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Not sharing how much inventory is actually available is just one example of normalizing bad supply chain practices, and inviting chaos in the process.

4. Allocating A High Percentage Of Supply Capability

In a perfect world, the supply chain is driven by a statement of demand that, through the S&OP process, has consensus from all organizations. If we thought that forecasted demand was 100% accurate, reserving or allocating your supply capability—including inventory—to support that demand would not be a problem. We may turn away a customer order because those resources are being held for another customer. However, it’s accurate to say that forecasts are less than perfect. If these reserved resources are not used for their intended purpose (i.e. the forecast was off), we could find ourselves with no orders. Reserving our supply capability to perfectly align with the forecasted demand can result in self-inflicted, lost opportunities. There are certainly business reasons to support reserving supply capability, such as contractual agreements with our customers or internal strategies, for example. But these reasons must be balanced with the total demand to provide flexibility that can react to a volatile, less-than-correct, forecasted demand.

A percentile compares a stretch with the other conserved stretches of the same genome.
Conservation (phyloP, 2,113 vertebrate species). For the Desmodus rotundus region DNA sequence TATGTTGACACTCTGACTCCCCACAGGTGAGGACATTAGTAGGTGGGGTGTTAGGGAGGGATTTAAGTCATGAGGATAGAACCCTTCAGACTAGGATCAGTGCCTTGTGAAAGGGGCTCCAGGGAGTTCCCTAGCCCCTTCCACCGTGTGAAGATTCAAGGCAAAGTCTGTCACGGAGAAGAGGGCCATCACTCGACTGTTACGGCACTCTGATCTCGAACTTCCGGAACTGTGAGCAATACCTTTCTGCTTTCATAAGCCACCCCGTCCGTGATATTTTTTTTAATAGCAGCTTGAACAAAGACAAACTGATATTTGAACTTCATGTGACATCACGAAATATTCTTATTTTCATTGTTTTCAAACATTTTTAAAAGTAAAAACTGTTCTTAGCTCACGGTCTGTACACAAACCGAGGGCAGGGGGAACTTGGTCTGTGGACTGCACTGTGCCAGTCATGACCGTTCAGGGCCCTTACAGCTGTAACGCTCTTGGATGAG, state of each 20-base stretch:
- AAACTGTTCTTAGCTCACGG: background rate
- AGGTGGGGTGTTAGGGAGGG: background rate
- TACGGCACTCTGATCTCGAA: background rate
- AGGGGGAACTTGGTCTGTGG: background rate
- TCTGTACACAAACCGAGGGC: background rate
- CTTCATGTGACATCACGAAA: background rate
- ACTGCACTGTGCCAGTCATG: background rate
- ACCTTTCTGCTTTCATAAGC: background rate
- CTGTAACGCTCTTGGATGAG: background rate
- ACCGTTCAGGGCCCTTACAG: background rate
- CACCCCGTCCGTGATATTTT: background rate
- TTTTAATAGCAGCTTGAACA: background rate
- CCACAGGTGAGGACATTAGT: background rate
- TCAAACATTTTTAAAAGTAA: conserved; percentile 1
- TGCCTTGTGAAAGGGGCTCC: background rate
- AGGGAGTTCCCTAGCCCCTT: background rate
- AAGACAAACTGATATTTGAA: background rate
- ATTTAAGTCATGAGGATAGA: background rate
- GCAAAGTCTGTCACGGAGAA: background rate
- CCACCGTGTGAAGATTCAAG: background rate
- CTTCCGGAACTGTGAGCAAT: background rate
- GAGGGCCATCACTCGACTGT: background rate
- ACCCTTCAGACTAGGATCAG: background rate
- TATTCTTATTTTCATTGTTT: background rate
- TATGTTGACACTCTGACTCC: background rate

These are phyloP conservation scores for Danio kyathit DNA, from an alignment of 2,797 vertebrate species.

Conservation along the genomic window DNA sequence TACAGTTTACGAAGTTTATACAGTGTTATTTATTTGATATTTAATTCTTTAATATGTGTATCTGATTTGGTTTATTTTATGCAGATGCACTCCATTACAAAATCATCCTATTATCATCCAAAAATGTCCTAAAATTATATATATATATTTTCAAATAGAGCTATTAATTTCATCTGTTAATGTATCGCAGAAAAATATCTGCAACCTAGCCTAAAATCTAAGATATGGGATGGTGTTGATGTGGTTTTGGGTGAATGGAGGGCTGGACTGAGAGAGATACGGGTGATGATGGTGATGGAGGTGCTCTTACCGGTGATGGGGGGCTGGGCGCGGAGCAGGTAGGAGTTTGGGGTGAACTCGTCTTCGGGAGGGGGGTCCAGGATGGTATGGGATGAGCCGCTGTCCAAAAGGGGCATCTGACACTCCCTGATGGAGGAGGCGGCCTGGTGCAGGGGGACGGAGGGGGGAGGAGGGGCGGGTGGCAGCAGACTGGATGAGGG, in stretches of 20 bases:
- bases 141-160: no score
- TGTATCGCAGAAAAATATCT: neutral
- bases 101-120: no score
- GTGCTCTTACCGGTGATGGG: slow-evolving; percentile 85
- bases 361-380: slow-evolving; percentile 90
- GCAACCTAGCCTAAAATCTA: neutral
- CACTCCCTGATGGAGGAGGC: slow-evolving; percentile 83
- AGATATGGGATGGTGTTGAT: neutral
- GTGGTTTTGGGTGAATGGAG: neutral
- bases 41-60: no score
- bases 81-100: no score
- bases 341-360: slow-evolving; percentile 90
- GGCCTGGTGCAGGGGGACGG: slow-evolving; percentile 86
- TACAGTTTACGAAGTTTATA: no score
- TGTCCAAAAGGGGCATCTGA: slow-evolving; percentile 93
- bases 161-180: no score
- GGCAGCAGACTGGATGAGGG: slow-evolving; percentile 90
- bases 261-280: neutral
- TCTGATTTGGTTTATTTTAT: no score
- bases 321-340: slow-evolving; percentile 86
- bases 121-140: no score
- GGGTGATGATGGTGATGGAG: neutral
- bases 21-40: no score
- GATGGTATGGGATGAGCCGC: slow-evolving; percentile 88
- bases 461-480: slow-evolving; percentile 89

5. Allowing Conflicting Metrics Across Organizations

One thing I know all too well from running Chain Sequence is that internal organizations within a large enterprise often act as semi-autonomous fiefdoms. We all want our own fiefdom within the larger enterprise to succeed. Toward this end, we design our metrics to ensure that, on paper, our organization is performing successfully. By neglecting to consider how our internal group integrates with the bigger picture, our success may be at the expense of other business units, or even at the expense of the entire enterprise.  For example, if our Sales organization is measured on orders received, regardless of product availability, that’s great for Sales. But if there is no product available to fulfill those orders, as an enterprise, we have failed.  Metrics should be designed to work in concert across all organizations to ensure success for the greater good of the entire organization.

Break Out, And Stay Out, Of Bad Supply Chain Habits

Whether your organization has just completed a significant process improvement effort, or you’re about to embark on one, keep in mind that business processes across various organizations within a company are ultimately executed by people. Technology can support a process and enable speed and accuracy, but that technology needs direction from each of these organizations.  It’s human nature to doubt the ability of these systems to make the right decisions, so results are often second-guessed.  Don’t let these kinds of bad habits creep back in to cripple your planning processes—by being mindful of the harm these behaviors can do, all internal organizations can more collaboratively create opportunities for positive business gains.